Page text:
It’s not all our fault, but go ahead and hate us |

It’s not all our fault, but go ahead and hate us

Banker's Hours
Pat Dalrymple
Glenwood Springs, Colorado CO
Pat Dalrymple

Right now, lawyers love bankers. There are several reasons for this. For example there are millions of dollars in legal fees defending all of the suits brought against the big banks in the fallout of the Great Meltdown. And then there’s the Dodd-Frank Act, which redefined banking regulation in the wake of the crash. The legal profession affectionately refers to this law as “The Regulatory Attorneys’ Relief and Support Act.”

And now comes a survey of the most-hated industries in America. More than 60 percent of the respondents said they disliked bankers most, even more than lawyers.

This has to have the attorneys dancing in their Guccis. Partners everywhere are probably putting paralegals to work rewriting lawyer jokes to make bankers the butt of the punch line.

A good deal of the resentment is directed to the big money center banks, the Wall Street players that are perceived to be the perpetrators of the global crash, because they’re the ones that ended up holding all of the bad mortgages. Of course, they were just members of the team, the other players being just about everybody, including borrowers. (As noted in this space more than once, some 42 percent of the bad deals that the bank that I was associated with had to eat were a result of borrower fraud.)

But every catastrophe needs a scapegoat, and big banks are just too good of a target.

The post meltdown fallout is causing even more angst. There are borrowers who are bewildered and bitter as their previously friendly bank puts the pressure on to get rid of them and their loans. When the loans were made, the borrowers were generally made to feel that their deal was a jewel in the bank’s crown. Now, it’s viewed as toxic waste.

What these hapless bank customers don’t understand is that a bank examiner probably classified their loans as “substandard” and put them on a “non-accrual” basis, which means that the bank can’t book interest on the deal, but has to apply all payments received to principal.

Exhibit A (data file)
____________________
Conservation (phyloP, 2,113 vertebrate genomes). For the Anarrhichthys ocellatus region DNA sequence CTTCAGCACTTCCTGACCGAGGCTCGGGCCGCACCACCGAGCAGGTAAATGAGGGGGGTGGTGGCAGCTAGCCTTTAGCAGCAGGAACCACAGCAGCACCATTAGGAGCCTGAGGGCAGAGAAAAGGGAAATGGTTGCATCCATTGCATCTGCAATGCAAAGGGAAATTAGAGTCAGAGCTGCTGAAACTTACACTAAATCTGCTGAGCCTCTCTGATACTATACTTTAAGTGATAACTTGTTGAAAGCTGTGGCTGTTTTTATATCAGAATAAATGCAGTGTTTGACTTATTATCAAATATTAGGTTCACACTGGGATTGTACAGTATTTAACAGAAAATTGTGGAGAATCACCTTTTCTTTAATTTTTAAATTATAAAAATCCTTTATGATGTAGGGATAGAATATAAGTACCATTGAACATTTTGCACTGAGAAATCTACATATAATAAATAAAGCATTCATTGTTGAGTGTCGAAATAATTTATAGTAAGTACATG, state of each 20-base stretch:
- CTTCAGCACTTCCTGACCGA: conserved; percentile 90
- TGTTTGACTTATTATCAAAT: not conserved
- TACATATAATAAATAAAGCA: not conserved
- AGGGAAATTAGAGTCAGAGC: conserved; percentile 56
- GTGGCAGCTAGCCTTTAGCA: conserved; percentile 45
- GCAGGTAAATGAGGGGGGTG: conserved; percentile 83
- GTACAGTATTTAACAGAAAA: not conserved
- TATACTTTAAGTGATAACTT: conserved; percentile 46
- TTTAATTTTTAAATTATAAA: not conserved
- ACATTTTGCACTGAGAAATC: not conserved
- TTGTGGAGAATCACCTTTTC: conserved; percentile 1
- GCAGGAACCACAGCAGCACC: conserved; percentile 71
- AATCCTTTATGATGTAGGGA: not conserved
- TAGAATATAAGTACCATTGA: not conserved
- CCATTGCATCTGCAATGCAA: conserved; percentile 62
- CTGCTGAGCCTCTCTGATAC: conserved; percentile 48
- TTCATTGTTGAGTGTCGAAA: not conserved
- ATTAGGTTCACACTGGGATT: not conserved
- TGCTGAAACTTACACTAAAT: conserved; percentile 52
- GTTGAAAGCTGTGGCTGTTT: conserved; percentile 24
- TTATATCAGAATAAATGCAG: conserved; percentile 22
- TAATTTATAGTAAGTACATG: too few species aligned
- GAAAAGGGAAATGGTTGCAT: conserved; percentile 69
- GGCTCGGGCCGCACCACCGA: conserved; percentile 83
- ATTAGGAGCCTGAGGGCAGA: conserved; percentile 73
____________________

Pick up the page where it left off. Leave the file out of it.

If an institution gets too many of these loans, it’s in big trouble. Even a few constitute a very bad thing for the bank, its stockholders, and by inference, at least in the eyes of the regulators, for the FDIC insurance fund.

Much of the discretion has been taken out of banking. Back in the day, it wasn’t uncommon for a successful business owner to say, “The bank had faith in me. If they hadn’t believed in me so that I could get this thing off the ground, it wouldn’t be the booming business it is today.”

Banks can’t afford to bet on character very much these days. The regulations won’t let them. Your banker might believe you’re the best risk in the world, but unless you’ve got cash flow and liquidity, that perception won’t count for much.

During the bubble years, banks were doing exactly what everybody wanted them to do, regulators, borrowers, stockholders, everybody: make loans, make things happen.

They did, and it didn’t turn out so well. Now they’re being vilified. There’s an old, true story about the developer who sued his bank and won. His allegation? “You, Mr. Banker, should have known I wasn’t qualified to borrow all that money you lent me, so it’s your fault I didn’t pay you back.”

Do we bankers deserve all of the antipathy? Probably not.

But it’s really kind of fun to hate us, isn’t it?

Pat Dalrymple is a valley native. He’s been in the mortgage and banking business since 1961. He’ll be happy to answer your questions or hear your comments. His e-mail is

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